In Bodansky and Rensin, the developers sought to piggyback the Under 100 Lot Exemption with one of the separate exemptions under 15 U.S.C. § 1702(a) to protect themselves from their failure to register with HUD and distribute the required disclosure documents prior to entering into a purchase agreement with the buyer.  Although both courts appear to have interpreted the clear “plain language” of the Under 100 Lot Exemption, the courts reached opposite conclusions as to whether piggybacking with another exemption was acceptable from the outset as basis for exemption from ILSA’s registration and disclosure requirements.  Our sideline analysis of the conflicting opinions is that Congress would not have intended a consumer protection statute to leave the first 99 lot/unit purchasers in a state of limbo until the 100th unit was purchased and then deprive the first 99 lot/unit purchasers their rescission rights due to the lapsing of a statute of limitations.  However, the appearance of a lack of clarity creates the possibility of differing interpretations by various state or federal courts.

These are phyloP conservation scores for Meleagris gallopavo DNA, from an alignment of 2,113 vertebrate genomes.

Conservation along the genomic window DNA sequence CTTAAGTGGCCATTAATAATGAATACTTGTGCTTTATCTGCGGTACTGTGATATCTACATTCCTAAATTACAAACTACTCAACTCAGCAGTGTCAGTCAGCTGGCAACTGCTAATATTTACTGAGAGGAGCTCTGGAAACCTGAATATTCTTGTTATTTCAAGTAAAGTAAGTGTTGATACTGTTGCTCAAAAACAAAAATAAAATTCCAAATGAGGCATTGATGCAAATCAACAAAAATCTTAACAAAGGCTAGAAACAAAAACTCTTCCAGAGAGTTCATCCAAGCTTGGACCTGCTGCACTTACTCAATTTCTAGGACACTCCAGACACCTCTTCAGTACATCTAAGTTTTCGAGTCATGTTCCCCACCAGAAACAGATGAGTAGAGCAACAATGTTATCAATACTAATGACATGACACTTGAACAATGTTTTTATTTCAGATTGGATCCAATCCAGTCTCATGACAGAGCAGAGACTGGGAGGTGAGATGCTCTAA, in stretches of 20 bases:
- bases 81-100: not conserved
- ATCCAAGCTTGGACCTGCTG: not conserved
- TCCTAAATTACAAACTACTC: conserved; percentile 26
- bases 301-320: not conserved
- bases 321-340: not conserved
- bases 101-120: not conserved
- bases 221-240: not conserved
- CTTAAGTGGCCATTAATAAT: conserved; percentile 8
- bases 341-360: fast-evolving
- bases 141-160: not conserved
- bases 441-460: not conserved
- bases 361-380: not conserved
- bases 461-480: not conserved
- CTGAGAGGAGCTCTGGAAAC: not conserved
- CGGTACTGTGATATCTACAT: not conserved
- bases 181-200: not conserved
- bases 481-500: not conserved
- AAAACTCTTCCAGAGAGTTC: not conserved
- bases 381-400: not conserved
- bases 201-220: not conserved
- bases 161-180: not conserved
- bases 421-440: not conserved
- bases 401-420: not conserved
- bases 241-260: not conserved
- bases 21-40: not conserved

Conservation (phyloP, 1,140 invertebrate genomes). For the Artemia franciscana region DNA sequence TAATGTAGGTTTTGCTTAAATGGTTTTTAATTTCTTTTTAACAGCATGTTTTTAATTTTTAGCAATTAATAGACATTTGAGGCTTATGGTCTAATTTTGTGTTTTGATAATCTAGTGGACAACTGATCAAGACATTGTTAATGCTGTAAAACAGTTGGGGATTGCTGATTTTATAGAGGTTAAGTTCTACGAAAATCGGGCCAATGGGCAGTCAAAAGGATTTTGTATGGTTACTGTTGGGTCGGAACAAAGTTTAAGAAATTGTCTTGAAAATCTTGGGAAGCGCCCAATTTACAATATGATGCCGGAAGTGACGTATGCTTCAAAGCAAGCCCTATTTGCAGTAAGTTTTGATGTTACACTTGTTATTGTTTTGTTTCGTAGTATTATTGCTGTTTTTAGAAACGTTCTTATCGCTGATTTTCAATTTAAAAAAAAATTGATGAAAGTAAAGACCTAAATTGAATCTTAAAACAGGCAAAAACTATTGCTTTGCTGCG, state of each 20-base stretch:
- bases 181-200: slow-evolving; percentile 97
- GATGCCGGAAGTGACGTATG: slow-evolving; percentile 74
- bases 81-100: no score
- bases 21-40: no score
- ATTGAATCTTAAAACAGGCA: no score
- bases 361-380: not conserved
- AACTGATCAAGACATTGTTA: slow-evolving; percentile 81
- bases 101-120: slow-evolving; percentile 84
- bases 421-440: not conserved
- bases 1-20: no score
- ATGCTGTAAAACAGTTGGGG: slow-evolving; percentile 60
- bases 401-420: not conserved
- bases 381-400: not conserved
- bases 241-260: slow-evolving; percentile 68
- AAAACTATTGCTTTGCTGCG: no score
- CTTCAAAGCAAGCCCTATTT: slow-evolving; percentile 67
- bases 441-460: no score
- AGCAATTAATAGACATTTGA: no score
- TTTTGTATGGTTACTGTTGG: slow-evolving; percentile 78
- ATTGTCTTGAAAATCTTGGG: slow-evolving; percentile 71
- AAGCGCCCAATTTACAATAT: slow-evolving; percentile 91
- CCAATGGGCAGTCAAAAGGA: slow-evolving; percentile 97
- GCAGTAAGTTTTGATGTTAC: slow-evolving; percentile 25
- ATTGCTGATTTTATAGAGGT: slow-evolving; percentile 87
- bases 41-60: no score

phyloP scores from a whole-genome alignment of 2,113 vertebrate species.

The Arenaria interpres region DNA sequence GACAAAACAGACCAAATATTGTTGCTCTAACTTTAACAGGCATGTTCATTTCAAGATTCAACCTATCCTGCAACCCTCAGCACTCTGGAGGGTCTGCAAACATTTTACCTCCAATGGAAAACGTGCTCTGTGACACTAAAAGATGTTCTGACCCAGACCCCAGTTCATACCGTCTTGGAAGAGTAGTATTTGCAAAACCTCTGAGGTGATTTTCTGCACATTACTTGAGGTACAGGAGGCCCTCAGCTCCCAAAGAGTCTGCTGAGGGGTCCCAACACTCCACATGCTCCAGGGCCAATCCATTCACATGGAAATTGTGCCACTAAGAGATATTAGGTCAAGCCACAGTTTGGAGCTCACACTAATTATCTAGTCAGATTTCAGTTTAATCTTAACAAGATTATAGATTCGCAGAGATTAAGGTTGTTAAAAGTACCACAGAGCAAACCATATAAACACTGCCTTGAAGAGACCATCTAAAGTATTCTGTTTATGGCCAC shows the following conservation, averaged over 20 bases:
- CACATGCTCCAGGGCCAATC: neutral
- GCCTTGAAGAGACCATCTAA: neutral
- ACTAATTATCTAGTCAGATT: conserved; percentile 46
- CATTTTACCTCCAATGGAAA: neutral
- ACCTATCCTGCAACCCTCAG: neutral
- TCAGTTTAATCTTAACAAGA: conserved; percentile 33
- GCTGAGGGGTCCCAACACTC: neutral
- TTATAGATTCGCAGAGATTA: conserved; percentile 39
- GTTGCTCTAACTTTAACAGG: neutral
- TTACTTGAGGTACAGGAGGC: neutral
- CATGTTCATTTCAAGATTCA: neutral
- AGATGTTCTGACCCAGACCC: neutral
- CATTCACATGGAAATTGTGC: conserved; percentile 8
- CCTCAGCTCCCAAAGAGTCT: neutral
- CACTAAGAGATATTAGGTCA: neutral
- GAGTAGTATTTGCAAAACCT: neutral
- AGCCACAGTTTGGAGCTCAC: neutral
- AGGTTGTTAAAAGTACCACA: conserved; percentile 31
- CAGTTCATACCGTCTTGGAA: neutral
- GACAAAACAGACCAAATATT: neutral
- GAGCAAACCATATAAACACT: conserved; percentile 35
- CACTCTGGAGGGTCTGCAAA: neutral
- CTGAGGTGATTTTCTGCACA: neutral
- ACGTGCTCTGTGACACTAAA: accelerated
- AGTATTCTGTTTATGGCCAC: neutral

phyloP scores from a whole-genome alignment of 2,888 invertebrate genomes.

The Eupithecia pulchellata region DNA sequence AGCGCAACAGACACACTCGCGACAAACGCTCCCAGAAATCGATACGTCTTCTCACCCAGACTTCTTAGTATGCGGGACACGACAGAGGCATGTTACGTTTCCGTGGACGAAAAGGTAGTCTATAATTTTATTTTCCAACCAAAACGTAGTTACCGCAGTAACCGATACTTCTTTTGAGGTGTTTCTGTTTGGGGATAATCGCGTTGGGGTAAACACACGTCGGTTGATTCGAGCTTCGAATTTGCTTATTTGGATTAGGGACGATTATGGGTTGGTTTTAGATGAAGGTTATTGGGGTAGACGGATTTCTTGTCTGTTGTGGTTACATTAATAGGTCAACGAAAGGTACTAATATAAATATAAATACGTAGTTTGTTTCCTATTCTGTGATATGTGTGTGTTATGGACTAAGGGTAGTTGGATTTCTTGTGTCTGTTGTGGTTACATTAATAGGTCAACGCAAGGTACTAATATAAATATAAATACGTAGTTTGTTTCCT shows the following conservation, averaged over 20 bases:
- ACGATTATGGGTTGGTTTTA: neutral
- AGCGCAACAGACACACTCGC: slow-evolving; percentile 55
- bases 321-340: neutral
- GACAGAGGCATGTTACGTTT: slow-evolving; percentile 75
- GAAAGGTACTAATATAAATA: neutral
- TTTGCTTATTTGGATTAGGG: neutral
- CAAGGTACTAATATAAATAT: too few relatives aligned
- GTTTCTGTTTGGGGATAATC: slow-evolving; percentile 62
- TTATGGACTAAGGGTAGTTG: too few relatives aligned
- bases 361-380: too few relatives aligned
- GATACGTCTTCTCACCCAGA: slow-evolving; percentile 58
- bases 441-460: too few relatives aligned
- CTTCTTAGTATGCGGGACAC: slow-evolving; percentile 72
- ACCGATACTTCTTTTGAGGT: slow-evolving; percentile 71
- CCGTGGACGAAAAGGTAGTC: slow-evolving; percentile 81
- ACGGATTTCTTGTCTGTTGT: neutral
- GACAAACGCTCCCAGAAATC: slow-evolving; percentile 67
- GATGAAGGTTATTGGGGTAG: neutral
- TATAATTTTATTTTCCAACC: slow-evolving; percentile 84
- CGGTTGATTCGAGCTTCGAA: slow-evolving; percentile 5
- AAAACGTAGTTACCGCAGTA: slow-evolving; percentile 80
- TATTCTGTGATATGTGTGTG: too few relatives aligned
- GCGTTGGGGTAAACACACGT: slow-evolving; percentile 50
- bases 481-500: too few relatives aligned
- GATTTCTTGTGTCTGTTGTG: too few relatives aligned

Despite these two conflicting ILSA opinions, one thing remains clear: a plan for land sales registration compliance will significantly decrease the chances of successful consumer rescission lawsuits down the road.  And, the cost of a HUD registration is insignificant in comparison to rescission rights being afforded to lot/unit purchasers for the preceding two or three year time period, even in the current sales environment.  Even if you believe that you are exempt from ILSA, we suggest you periodically re-evaluate the basis of your exemption to protect yourself from rescission claims based upon an exemption from ILSA.

 

If you have any questions in regards to these decisions, or ILSA compliance questions contact Frank Carmel (fcarmel@carmel.us or 202-237-1700) or Aaron Eidelman (aeidelman@carmel.us or 202-787-1322) to discuss your legal compliance needs.

 

This article does not constitute legal advice or the formation of an attorney-client relationship.  Republication of this article without express permission of Carmel & Carmel P.C is prohibited.